Eight years ago, Seemore the sea turtle was swimming off the coast of Florida when she was stuck by a boat, cracking her shell.
The accident left the green sea turtle with the deceptively cute named affliction, “bubble butt syndrome.” After finding a home and a temporary treatment at the Mall of America’s Sea Life Aquarium, Seemore is set to receive a more permanent solution for her ailment from a team of University of Minnesota students.
“Bubble butt syndrome … is basically gas that’s trapped in the tissue and underneath the shell and it messes up the buoyancy,” said Traner Knott, aquarist who specializes in sea turtles at Sea Life.
For a solution, Sea Life reached out to the University for help.
A team of seven students met July 3 to discuss design concepts for a prosthesis to solve Seemore’s syndrome.
Bubble butt syndrome causes Seemore’s butt to float upward, making it difficult for her to dive underwater, Knott said.
For a short-term fix, Sea Life glued lead weights to her shell to counteract the buoyancy issues, but it is unfeasible for the long term.
“Sometimes the weights get knocked off, sometimes they just fall off, sometimes she gets irritated with them and rubs them off,” Knott said.
In June, the University’s Veterinary Hospital did a CT scan on Seemore to start developing the solution — a prosthetic attachment to hold the weights more effectively.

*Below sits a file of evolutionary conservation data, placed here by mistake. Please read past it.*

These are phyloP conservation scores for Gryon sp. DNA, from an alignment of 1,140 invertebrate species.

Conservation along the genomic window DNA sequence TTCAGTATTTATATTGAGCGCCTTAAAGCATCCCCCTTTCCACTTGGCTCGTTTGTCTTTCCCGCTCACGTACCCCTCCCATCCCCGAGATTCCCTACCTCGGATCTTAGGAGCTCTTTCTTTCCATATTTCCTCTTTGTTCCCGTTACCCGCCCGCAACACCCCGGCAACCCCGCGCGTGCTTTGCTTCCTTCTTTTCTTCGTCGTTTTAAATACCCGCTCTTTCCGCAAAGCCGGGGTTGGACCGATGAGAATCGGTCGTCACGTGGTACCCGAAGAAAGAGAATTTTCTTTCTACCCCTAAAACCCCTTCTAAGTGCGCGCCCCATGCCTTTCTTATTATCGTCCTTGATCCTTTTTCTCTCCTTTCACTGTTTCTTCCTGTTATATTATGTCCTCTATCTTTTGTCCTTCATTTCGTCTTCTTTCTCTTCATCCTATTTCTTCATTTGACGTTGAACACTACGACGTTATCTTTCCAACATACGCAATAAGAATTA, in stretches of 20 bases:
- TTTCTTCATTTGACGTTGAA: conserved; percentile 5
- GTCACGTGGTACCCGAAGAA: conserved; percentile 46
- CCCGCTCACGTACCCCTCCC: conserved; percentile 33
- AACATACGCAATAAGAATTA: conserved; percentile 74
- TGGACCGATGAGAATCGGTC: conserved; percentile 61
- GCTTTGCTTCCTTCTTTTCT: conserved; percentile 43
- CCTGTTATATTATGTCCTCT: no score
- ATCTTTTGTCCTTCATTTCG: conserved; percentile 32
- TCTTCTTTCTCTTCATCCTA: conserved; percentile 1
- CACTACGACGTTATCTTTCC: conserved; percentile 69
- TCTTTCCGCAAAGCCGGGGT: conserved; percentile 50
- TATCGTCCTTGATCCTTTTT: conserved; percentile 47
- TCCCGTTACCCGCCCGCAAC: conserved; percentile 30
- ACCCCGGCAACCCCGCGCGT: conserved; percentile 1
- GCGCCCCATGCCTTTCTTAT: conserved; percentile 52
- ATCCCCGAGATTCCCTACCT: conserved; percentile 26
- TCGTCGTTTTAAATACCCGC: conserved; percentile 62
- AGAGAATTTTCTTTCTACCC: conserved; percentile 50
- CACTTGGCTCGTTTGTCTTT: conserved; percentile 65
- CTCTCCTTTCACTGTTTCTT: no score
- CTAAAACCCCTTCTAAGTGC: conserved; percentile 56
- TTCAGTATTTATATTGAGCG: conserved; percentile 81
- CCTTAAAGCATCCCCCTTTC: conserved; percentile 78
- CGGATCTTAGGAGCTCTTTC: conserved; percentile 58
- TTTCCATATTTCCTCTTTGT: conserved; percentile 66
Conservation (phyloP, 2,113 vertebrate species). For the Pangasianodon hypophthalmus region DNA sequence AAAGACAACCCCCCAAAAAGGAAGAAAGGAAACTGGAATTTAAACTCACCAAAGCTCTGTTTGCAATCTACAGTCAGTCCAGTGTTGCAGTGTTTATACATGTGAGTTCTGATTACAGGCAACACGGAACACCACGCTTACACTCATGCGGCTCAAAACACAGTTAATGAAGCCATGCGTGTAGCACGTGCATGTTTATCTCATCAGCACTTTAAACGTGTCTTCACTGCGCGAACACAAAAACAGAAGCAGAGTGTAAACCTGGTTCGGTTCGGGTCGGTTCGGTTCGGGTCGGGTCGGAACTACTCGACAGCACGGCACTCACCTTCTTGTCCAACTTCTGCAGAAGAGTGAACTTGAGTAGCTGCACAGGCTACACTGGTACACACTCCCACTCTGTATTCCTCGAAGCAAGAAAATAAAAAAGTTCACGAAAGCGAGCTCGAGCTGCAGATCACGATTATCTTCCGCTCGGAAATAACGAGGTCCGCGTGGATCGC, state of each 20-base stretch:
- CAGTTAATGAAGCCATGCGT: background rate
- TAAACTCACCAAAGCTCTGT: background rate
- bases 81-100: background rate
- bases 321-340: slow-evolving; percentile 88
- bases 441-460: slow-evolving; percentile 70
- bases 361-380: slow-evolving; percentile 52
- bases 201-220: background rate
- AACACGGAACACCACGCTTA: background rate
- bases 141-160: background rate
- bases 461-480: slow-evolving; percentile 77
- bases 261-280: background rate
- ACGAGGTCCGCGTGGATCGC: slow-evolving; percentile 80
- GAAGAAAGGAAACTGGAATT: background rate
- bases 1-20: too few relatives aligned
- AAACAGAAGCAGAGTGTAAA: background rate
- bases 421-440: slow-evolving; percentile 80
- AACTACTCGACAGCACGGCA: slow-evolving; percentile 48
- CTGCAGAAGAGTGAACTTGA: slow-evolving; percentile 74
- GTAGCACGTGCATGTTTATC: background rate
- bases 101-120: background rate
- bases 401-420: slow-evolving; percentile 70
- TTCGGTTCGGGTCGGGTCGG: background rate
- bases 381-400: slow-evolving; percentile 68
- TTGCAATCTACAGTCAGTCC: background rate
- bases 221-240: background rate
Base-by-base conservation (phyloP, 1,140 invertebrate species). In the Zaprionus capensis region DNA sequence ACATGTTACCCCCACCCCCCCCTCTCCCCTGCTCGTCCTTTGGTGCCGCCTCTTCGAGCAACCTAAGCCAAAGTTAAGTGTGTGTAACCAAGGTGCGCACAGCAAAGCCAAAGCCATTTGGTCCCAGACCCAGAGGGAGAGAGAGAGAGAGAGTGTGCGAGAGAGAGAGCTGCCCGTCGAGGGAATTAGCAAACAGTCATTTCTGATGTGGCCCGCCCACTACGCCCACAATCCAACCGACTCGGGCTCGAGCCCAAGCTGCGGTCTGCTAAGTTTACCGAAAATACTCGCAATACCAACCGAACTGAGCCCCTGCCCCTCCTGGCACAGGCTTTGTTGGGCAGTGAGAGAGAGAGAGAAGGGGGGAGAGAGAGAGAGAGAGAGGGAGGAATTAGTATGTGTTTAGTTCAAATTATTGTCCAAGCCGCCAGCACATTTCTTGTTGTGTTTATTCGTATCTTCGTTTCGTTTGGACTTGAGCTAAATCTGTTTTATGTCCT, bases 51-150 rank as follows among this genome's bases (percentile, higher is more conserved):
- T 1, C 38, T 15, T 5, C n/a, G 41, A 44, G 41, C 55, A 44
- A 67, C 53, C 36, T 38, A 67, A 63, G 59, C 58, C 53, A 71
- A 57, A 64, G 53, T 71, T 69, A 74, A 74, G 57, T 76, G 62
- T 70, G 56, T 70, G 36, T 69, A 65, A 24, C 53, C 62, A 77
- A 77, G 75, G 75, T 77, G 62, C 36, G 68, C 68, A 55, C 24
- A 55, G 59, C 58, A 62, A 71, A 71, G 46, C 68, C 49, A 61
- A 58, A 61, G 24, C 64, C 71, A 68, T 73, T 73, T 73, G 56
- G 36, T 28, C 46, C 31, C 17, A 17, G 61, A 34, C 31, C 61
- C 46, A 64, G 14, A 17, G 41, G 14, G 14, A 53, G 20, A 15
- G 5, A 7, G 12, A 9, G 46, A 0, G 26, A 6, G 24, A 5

Davis Fay, team lead and manager for the University’s Institute for Engineering in Medicine’s 3D Printing Core, a group that specializes in using 3D printing in medical applications, said he has worked on human applications before but never other animals.
The team had to learn sea turtle anatomy to render a 3D digital model of the shell. The CT scan allowed Fay and Ryan Kruchten, a biomedical engineering sophomore, to make their model, which will aid in coordinating the design of Seemore’s prosthesis.
“It’s a fascinating engineering challenge,” said Fay, a graduate student.
There are several challenges that arise with designing the prosthesis, he said.
Everything must be considered — from the material, which needs to be able withstand a salt water and an animal-filled environment, to the functionality of the prosthesis, Fay said.
“Seemore wedges herself between rocks to sleep, which is a nightmare if you’re a designer,” Fay said.
Dang Nguyen, a member of the design team and information technology sophomore, is considering how different designs could catch on objects in the tank.
The prosthesis must let water circulate around it and the team has already scrapped one design that would have harmed areas with sensitive tissue, Fay said.
The work is difficult, but the team welcomes challenge.
“This is exactly what I want to be doing with my life, and I didn’t think that would be possible after my first year of college,” Kruchten said.
The team will use 3D printing throughout the design process because it is a quick, cheap and easy way to make prototypes, Fay said.
He said they are still trying to decide how to design the final prosthesis, but they might use 3D printing for the final product as well.
“The thing that 3D printing really allows us to do is get us something that is fully customizable,” Fay said.
Fay said they hope to present designs to Sea Life in August.
Correction: A previous version of this story had a photo caption that misstated what happened to Seemore's shell. Her shell was damaged, and the University team is building an attachment for it.